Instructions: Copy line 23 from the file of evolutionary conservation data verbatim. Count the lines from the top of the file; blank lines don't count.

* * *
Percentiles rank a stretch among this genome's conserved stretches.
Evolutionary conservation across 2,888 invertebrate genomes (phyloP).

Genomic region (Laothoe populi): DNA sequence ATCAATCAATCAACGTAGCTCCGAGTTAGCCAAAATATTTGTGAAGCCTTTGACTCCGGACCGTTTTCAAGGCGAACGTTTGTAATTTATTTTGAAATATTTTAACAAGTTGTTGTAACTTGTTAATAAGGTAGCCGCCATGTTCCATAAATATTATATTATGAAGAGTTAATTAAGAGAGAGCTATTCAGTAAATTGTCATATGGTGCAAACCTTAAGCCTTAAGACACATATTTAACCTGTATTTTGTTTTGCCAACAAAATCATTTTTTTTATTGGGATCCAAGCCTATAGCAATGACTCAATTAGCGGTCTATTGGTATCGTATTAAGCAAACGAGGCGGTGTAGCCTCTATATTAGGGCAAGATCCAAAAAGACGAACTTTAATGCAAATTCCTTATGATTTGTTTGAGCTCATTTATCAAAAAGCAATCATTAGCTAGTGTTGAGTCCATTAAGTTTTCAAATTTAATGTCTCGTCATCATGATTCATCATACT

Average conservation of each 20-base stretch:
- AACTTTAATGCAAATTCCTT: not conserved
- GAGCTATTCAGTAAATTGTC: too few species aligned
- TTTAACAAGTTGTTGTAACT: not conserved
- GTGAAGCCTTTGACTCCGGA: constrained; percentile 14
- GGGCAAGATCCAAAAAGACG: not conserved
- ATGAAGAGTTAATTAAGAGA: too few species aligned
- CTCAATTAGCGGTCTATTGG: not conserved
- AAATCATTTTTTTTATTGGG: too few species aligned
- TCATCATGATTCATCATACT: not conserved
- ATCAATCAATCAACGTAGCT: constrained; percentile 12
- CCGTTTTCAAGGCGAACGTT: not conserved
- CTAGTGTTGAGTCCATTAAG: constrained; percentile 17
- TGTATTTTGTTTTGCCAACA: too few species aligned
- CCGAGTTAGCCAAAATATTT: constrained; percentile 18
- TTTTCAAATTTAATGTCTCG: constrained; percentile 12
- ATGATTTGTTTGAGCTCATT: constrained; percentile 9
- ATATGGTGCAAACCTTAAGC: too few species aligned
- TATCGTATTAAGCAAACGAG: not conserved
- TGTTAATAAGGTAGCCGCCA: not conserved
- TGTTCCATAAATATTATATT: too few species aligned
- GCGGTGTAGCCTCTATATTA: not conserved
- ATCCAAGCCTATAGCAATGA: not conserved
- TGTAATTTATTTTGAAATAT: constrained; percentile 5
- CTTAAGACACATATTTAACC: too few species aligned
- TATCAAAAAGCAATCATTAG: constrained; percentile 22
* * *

- TGTTAATAAGGTAGCCGCCA: not conserved